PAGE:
Exercises to Help You Mount Your Horse

To enjoy the ride, you have to get into the saddle.

To enjoy the ride, you have to get into the saddle.

Horseback riding is a strenuous workout. As your horse moves, you work along with it by engaging muscles in your upper and lower body as well as your core. But to achieve the ride, you first have to get in the saddle -- a challenge in and of itself. Before you step into the stirrup, prepare your body by building strong muscles that will help you step up and pull yourself onto your beast’s back. Then let the real workout begin.

Lower Body

Getting into a saddle involves putting your foot into a stirrup and using your leg strength to essentially step up onto the horse. To prepare your lower body for action, do strength training exercises that mimic the motion. Squats, step-ups, leg presses and walking lunges work the essential muscles of your quads, glutes and hamstrings that allow you to boost your body up and into position.

Upper Body

A strong upper body helps you pull yourself up as you mount the horse. Grabbing the saddle horn and the cantle, you recruit the muscles of your back, shoulders and chest as you lift your body. Pushups, lat pulls, dumbbell rows, dips and bench presses work these essential muscles, and you can get additional power by working your biceps and triceps with curls and extensions.

Core

You may not realize it, but your abs play a role in the hoisting movement, too. They help your upper and lower body work together while supplying power for the lift. Work your abs with planks and side planks for both strength and stability and add stability ball crunches, hanging leg curls and double crunches to build strong muscles that enable you to pop off the ground and into the saddle.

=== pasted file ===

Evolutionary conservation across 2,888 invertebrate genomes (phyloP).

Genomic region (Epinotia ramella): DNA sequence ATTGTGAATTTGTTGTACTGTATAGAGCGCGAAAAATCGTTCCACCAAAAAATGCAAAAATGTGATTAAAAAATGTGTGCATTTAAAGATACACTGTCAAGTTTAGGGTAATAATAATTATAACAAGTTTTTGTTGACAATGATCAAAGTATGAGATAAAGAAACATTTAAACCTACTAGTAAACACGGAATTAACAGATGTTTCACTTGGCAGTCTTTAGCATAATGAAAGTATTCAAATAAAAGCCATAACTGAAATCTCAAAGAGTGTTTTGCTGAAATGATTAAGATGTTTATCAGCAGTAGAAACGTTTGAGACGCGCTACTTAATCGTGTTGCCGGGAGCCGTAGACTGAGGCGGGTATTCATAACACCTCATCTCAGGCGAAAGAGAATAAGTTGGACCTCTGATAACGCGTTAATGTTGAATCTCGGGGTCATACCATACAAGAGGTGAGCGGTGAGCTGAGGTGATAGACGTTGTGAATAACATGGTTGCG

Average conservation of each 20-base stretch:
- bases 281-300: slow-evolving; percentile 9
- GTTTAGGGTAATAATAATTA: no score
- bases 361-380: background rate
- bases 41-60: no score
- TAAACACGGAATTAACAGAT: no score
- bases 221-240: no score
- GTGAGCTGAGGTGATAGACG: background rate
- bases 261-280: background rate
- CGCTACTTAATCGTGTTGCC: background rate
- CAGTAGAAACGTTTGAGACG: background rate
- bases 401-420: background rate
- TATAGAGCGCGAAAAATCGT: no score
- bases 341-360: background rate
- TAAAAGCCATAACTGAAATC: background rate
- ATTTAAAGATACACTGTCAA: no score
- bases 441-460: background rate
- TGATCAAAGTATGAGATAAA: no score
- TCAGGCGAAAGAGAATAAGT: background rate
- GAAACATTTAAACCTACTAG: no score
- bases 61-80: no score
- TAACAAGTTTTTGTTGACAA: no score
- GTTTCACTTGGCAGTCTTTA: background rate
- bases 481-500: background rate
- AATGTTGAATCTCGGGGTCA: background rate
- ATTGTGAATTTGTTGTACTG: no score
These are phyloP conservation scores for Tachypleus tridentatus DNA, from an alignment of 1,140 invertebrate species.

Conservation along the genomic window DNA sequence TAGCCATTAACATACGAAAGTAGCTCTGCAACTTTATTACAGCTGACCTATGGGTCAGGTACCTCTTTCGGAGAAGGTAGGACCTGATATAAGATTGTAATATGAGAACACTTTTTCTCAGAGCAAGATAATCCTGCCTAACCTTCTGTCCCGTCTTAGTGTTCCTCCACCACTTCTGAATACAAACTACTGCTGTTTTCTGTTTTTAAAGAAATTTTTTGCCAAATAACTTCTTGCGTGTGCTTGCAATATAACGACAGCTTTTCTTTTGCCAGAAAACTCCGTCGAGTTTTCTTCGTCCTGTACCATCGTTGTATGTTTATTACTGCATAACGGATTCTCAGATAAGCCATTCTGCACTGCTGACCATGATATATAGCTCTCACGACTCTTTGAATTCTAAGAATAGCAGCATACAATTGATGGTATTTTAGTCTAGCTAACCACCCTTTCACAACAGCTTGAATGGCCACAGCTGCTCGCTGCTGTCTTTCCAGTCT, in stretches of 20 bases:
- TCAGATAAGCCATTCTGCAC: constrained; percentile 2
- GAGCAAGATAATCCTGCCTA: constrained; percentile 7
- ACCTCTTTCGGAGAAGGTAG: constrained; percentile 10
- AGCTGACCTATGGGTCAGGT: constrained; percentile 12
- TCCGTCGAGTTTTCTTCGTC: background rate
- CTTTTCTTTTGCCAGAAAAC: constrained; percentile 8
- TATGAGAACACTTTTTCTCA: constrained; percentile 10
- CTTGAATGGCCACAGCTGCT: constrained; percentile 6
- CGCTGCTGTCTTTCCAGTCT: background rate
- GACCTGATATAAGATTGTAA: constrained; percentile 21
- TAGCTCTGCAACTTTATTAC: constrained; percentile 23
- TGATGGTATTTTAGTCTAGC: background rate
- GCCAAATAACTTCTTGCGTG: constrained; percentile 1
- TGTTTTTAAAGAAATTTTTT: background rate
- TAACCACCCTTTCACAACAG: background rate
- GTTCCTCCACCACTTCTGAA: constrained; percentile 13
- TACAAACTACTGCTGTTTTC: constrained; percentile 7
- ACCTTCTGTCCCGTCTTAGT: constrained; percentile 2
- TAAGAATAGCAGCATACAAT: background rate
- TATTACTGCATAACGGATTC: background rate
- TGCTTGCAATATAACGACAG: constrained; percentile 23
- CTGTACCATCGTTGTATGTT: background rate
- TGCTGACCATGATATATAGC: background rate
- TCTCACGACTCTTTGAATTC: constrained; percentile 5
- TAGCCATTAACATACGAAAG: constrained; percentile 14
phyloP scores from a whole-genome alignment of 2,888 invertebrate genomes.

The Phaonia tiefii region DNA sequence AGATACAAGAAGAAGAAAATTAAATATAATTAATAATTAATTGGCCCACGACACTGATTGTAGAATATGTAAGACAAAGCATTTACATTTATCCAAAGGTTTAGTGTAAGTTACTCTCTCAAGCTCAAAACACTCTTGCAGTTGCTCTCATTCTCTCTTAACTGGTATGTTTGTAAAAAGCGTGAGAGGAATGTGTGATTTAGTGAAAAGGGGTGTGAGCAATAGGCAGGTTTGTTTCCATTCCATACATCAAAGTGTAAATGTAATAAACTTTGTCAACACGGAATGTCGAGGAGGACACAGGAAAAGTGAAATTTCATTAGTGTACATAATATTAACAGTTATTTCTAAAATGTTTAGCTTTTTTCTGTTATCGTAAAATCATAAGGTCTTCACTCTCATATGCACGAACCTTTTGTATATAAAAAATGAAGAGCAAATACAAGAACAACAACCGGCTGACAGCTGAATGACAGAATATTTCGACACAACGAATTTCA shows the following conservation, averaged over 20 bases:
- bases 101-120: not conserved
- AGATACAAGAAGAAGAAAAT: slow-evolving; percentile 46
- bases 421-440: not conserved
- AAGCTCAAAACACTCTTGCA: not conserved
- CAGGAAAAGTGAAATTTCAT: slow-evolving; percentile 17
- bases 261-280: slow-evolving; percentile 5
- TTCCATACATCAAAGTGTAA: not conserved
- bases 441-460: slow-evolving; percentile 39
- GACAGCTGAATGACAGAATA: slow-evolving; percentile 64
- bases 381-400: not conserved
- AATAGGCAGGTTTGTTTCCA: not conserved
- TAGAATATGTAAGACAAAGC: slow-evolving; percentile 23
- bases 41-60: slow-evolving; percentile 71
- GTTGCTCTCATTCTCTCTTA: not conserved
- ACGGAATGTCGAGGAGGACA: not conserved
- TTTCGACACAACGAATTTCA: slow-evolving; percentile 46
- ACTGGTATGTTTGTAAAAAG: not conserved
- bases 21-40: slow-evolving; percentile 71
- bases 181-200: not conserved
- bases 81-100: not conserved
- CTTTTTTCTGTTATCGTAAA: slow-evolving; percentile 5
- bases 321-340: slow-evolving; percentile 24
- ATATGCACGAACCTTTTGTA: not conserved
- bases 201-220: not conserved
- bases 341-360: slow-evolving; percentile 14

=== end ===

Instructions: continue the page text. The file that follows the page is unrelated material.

Tips and Considerations

Building strong muscles will not only help you get into the saddle, but also help you become a better equestrian. Handling a horse and riding properly involves maintaining proper posture, controlling the reins and using your legs to keep from bouncing around, which is painful and distracting for both you and the animal. If you are a novice at riding, take lessons from a seasoned veteran who can show you how to ride correctly and treat your horse with respect and care.

 

About the Author

After graduating from the University of Kansas with a bachelor's degree in sports information, Jill Lee served for 10 years as a magazine editor for the Fellowship of Christian Athletes (FCA). Also a published author, Lee now works as a professional writer and editor focusing on fitness, sports and careers.

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